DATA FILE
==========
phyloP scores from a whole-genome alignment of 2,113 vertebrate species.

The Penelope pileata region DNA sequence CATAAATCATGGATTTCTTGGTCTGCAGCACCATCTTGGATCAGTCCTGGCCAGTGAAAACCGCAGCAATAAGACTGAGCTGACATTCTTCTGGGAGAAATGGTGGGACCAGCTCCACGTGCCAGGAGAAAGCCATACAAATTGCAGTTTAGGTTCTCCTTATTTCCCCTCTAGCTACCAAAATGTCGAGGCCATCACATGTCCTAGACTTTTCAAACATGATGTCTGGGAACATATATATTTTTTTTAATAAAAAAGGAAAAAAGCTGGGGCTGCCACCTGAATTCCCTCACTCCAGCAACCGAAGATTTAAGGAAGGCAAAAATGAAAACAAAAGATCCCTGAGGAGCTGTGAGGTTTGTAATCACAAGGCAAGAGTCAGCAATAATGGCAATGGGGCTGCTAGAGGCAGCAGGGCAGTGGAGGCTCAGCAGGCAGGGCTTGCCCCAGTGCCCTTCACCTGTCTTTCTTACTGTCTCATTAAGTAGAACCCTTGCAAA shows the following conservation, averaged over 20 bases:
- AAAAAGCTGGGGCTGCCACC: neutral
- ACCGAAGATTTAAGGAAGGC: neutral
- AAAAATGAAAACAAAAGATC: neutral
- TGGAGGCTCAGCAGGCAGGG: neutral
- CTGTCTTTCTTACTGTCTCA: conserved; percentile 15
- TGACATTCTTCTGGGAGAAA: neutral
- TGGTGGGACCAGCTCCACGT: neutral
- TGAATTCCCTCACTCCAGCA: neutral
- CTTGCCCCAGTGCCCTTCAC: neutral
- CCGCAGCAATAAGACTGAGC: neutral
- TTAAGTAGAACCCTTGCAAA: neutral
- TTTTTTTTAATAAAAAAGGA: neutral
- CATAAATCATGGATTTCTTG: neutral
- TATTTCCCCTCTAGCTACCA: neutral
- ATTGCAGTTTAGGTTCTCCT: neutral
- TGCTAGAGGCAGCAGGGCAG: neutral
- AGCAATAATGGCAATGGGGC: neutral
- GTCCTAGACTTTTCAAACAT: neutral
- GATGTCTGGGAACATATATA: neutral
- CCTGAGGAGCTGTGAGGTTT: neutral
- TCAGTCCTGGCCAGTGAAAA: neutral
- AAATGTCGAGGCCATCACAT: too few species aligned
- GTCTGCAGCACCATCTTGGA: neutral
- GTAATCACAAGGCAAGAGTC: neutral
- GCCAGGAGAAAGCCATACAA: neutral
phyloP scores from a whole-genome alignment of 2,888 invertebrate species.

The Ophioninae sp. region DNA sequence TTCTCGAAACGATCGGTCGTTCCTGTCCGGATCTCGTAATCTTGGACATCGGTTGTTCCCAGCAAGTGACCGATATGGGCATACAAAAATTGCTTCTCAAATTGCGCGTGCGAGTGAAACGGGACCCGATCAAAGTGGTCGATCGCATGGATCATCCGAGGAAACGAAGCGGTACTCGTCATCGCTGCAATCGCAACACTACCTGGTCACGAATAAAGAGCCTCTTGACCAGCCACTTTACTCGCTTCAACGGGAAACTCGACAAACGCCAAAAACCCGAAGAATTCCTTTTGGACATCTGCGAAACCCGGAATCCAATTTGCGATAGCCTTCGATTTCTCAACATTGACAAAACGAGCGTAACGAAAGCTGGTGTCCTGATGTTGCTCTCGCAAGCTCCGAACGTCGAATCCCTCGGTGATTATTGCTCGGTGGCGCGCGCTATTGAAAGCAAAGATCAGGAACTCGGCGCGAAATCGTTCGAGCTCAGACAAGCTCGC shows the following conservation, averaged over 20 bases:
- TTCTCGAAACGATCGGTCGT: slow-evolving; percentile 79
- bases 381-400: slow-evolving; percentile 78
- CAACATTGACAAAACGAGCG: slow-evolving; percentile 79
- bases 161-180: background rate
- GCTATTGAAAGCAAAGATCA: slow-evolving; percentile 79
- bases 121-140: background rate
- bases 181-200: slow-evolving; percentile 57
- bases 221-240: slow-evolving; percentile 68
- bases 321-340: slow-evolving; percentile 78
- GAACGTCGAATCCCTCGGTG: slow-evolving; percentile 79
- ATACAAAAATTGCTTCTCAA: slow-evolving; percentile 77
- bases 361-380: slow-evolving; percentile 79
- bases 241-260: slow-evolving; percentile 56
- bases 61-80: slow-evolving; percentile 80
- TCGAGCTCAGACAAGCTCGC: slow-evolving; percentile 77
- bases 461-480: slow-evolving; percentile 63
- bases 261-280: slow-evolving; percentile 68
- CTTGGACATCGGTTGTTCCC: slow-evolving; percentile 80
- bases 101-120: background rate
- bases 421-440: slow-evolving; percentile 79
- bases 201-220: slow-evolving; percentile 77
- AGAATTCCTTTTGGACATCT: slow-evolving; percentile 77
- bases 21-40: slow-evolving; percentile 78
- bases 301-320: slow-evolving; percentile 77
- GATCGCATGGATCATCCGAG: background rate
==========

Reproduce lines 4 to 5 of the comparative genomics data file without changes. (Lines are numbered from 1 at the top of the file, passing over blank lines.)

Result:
- ACCGAAGATTTAAGGAAGGC: neutral
- AAAAATGAAAACAAAAGATC: neutral